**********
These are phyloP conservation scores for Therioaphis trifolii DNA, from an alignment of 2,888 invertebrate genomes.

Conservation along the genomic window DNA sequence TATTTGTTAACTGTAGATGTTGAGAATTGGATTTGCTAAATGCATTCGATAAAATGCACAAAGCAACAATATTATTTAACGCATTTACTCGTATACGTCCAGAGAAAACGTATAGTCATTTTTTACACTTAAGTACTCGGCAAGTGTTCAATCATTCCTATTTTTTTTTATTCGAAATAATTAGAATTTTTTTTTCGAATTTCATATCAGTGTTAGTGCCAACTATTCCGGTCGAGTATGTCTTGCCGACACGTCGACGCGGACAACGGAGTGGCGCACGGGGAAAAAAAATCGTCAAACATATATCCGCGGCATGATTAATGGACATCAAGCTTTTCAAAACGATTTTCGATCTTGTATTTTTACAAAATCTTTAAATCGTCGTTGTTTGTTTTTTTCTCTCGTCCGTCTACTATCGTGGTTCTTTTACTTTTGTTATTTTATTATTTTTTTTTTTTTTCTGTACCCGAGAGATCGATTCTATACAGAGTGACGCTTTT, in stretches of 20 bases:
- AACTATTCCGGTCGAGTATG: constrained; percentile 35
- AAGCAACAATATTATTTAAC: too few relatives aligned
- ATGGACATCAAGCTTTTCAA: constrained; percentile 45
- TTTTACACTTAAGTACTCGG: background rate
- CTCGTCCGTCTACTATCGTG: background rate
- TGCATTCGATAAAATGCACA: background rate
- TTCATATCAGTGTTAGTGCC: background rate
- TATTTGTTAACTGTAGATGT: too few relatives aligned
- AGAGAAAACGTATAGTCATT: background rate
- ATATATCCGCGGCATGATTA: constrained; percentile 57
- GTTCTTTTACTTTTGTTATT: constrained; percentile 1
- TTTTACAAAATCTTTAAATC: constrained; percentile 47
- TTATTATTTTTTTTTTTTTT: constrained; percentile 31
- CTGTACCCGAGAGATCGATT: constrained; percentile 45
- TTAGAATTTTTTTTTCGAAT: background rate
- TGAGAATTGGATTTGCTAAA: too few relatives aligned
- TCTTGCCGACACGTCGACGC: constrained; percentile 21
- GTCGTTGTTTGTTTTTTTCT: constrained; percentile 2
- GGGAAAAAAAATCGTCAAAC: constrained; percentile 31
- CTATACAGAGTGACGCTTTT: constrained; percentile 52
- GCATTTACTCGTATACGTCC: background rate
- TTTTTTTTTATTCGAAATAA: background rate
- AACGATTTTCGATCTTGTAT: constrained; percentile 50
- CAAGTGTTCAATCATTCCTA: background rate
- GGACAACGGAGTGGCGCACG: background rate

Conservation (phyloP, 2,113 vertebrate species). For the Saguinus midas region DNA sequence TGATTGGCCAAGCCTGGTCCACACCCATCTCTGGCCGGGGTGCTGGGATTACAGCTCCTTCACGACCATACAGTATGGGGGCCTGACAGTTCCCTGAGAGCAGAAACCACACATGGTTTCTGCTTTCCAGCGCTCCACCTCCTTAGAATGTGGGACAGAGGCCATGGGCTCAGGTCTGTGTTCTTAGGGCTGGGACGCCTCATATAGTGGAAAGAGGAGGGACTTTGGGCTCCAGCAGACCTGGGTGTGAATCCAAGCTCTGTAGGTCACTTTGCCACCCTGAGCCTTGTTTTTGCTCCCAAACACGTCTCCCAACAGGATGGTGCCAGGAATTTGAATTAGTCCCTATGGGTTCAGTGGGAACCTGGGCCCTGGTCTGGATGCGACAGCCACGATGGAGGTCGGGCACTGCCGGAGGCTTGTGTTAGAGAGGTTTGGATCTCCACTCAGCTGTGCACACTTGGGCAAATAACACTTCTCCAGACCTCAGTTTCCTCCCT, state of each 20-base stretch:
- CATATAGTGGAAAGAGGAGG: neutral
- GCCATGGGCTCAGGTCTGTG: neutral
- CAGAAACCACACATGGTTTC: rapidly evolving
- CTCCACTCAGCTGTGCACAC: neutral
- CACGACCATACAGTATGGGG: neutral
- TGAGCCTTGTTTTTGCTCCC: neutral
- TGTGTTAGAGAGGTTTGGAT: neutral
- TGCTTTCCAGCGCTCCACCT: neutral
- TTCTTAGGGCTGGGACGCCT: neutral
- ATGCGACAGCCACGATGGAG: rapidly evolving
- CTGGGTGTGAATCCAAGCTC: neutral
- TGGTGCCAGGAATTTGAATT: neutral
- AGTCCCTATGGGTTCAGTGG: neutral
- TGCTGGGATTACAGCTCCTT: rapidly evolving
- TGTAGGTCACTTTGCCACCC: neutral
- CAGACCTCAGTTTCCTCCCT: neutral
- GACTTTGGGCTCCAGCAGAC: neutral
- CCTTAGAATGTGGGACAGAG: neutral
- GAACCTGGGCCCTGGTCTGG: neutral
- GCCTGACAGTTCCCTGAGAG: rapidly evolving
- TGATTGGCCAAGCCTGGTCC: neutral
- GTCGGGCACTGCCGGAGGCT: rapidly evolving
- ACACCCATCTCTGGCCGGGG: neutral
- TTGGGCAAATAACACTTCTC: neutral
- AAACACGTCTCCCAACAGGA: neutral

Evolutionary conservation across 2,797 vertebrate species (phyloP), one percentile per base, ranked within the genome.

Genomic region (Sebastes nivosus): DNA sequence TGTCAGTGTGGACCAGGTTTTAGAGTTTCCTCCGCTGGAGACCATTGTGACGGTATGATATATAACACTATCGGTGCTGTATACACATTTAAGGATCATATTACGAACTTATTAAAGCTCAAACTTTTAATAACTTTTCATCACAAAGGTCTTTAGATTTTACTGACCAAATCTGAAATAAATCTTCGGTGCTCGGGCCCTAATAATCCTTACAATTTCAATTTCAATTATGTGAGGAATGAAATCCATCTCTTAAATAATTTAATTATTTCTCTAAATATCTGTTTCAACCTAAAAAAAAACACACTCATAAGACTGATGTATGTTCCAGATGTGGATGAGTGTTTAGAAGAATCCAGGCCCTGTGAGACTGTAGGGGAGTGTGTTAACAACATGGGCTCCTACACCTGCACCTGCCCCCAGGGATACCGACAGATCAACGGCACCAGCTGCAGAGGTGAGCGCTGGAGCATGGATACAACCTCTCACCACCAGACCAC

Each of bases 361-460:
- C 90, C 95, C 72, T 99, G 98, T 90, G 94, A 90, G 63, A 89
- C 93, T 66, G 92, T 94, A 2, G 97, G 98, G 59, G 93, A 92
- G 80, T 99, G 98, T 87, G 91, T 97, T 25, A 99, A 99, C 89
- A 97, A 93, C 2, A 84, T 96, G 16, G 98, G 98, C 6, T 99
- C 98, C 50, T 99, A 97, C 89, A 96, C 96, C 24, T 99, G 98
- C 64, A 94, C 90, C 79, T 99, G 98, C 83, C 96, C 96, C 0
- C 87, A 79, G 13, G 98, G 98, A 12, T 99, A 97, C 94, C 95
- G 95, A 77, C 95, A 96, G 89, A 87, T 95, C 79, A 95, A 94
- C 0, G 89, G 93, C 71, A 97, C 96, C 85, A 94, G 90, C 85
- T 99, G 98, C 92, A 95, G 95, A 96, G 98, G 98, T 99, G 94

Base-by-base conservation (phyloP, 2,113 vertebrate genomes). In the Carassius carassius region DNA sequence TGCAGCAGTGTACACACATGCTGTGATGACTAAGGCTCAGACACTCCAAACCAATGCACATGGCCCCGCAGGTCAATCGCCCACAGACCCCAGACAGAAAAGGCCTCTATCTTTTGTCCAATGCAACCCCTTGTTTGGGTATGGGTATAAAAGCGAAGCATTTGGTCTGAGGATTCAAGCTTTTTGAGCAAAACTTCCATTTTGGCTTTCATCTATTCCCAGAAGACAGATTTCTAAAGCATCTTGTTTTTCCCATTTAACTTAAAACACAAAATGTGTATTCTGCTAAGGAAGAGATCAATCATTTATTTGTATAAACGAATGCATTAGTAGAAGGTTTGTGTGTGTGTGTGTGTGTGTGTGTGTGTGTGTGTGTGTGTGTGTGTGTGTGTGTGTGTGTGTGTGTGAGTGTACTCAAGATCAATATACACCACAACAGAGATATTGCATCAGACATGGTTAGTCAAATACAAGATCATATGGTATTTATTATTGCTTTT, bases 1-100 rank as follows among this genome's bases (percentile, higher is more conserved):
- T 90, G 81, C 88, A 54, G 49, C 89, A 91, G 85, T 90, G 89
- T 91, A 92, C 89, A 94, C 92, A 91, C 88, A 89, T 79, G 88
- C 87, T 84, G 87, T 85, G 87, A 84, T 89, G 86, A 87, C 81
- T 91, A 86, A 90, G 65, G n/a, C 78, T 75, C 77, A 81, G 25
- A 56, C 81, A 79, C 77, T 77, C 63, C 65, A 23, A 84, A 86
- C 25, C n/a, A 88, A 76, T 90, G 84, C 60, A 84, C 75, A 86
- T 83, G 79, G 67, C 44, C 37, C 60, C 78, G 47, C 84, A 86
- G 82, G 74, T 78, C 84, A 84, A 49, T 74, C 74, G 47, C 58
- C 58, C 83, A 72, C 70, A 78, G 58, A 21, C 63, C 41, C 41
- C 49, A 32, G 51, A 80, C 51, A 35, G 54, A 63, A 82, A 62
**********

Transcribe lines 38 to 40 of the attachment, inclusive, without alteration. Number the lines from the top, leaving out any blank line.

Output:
- ATGCGACAGCCACGATGGAG: rapidly evolving
- CTGGGTGTGAATCCAAGCTC: neutral
- TGGTGCCAGGAATTTGAATT: neutral